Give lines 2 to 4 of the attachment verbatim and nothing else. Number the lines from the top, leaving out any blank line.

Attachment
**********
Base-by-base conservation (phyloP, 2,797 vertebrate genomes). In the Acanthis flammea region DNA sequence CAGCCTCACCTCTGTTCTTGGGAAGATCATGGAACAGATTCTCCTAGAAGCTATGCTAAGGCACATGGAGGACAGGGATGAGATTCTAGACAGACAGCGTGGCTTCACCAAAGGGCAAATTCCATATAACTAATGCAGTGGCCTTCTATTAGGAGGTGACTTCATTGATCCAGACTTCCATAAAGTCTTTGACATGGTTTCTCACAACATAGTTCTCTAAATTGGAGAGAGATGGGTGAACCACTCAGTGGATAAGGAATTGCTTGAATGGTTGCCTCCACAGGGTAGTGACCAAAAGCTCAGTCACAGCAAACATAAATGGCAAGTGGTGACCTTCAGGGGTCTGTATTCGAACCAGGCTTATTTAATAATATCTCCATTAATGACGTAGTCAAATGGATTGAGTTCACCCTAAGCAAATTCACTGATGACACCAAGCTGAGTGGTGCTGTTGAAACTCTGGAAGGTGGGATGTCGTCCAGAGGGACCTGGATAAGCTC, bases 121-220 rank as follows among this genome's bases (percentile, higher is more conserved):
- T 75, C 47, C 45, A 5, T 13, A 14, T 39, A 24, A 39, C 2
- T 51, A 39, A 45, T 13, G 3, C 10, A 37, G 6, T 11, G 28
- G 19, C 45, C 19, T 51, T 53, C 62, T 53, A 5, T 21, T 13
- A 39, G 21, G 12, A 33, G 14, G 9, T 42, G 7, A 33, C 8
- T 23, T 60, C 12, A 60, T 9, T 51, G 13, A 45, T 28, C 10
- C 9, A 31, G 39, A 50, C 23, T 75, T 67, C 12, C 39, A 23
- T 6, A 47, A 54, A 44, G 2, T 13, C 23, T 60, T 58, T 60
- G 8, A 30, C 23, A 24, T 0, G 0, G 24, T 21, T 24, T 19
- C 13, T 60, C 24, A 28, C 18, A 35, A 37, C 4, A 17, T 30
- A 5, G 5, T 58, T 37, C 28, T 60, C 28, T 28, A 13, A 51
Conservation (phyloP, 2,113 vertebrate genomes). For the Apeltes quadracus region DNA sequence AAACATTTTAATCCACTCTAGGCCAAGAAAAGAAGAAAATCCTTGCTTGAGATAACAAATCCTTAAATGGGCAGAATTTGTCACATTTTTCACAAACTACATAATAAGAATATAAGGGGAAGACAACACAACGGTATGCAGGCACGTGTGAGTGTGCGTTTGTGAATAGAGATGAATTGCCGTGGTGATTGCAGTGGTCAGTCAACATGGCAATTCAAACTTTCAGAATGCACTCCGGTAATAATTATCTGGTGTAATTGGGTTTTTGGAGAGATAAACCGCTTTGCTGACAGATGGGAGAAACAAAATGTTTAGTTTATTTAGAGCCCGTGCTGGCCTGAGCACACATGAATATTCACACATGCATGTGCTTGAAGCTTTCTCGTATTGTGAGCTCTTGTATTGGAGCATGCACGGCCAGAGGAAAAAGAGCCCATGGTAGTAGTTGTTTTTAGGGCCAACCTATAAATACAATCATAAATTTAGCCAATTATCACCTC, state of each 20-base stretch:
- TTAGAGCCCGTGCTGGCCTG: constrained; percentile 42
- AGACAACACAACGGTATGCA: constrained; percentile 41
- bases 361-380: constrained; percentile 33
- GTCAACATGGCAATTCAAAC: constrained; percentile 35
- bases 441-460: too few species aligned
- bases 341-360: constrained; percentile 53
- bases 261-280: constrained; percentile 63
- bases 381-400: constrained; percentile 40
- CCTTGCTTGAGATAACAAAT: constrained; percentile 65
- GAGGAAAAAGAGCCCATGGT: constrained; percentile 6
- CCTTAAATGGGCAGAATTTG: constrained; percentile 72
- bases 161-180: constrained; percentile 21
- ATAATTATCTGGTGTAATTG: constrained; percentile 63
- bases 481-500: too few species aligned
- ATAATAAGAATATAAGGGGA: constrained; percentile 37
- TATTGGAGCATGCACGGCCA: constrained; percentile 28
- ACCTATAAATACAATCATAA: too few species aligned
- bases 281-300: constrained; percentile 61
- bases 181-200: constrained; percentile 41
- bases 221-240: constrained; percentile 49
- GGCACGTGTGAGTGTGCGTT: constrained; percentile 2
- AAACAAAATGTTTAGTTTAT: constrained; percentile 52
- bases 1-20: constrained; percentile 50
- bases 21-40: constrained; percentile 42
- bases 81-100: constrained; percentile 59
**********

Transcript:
- T 75, C 47, C 45, A 5, T 13, A 14, T 39, A 24, A 39, C 2
- T 51, A 39, A 45, T 13, G 3, C 10, A 37, G 6, T 11, G 28
- G 19, C 45, C 19, T 51, T 53, C 62, T 53, A 5, T 21, T 13